, Volume 173, Issue 3, pp 711–720 | Cite as

Xylem cavitation vulnerability influences tree species’ habitat preferences in miombo woodlands

  • Royd VinyaEmail author
  • Yadvinder Malhi
  • Joshua B. Fisher
  • Nick Brown
  • Timothy J. Brodribb
  • Luiz E. Aragao
Physiological ecology - Original research


Although precipitation plays a central role in structuring Africa’s miombo woodlands, remarkably little is known about plant-water relations in this seasonally dry tropical forest. Therefore, in this study, we investigated xylem vulnerability to cavitation for nine principal tree species of miombo woodlands, which differ in habitat preference and leaf phenology. We measured cavitation vulnerability (Ψ50), stem-area specific hydraulic conductivity (K S), leaf specific conductivity (K L), seasonal variation in predawn water potential (ΨPD) and xylem anatomical properties [mean vessel diameter, mean hydraulic diameter, mean hydraulic diameter accounting for 95 % flow, and maximum vessel length (V L)]. Results show that tree species with a narrow habitat range (mesic specialists) were more vulnerable to cavitation than species with a wide habitat range (generalists). Ψ50 for mesic specialists ranged between −1.5 and −2.2 MPa and that for generalists between −2.5 and −3.6 MPa. While mesic specialists exhibited the lowest seasonal variation in ΨPD, generalists displayed significant seasonal variations in ΨPD suggesting that the two miombo habitat groups differ in their rooting depth. We observed a strong trade-off between K S and Ψ50 suggesting that tree hydraulic architecture is one of the decisive factors setting ecological boundaries for principal miombo species. While vessel diameters correlated weakly (P > 0.05) with Ψ50, V L was positively and significantly correlated with Ψ50. ΨPD was significantly correlated with Ψ50 further reinforcing the conclusion that tree hydraulic architecture plays a significant role in species’ habitat preference in miombo woodlands.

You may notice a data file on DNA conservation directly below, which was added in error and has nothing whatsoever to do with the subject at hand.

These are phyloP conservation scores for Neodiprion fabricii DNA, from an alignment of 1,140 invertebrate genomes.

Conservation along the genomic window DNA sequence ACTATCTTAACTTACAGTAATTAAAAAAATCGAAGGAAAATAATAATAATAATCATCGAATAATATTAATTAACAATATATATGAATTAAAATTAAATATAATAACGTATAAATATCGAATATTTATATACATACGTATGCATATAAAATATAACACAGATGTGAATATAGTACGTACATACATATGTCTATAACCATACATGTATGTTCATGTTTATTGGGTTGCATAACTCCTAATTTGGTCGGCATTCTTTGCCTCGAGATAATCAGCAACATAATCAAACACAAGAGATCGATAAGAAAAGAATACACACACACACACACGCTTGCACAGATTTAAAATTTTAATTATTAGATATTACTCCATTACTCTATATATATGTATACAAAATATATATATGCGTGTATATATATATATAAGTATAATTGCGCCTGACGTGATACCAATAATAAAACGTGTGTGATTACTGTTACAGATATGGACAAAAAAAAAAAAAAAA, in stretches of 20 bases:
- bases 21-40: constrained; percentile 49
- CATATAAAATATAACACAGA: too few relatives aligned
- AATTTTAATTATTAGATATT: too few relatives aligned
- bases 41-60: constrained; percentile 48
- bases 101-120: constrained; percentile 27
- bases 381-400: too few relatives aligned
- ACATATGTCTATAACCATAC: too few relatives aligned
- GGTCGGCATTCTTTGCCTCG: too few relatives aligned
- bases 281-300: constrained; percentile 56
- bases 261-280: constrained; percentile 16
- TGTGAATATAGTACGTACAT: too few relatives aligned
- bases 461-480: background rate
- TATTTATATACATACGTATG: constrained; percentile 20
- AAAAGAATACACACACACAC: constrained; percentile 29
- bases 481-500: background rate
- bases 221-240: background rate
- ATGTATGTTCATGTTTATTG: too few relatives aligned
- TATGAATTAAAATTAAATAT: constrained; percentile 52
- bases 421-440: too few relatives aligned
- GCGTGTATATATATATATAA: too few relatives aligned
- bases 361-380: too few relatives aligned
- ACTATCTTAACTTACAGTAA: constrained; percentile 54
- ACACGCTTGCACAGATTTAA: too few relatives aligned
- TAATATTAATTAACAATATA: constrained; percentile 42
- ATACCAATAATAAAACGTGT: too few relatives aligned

Cavitation Leaf specific conductivity Miombo woodlands Specific hydraulic conductivity Xylem anatomy 



The lead author was funded by a scholarship from the Association of Commonwealth Universities; Copperbelt University provided financial support during field work. We wish to thank the principal of the Zambia Forestry College, the late Mr Saxon N. Siame who provided laboratory work space at the wet miombo site. The District Forestry Officer for Choma district Jones Mulomba is greatly appreciated for his logistical support during our stay on the dry site. Lab assistants in Zambia, Milimo Miyoba and Metson Kasowe are also acknowledged.

Supplementary material

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Supplementary material 1 (DOCX 12 kb)


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Copyright information

© Springer-Verlag Berlin Heidelberg 2013

Authors and Affiliations

  • Royd Vinya
    • 1
    • 2
    Email author
  • Yadvinder Malhi
    • 1
  • Joshua B. Fisher
    • 1
  • Nick Brown
    • 3
  • Timothy J. Brodribb
    • 4
  • Luiz E. Aragao
    • 5
  1. 1.School of Geography and the EnvironmentOxford University Centre for the EnvironmentOxfordUK
  2. 2.School of Natural ResourcesCopperbelt UniversityKitweZambia
  3. 3.Plant Sciences DepartmentUniversity of OxfordOxfordUK
  4. 4.School of Plant SciencesUniversity of TasmaniaHobartAustralia
  5. 5.School of GeographyUniversity of ExeterExeterDevon

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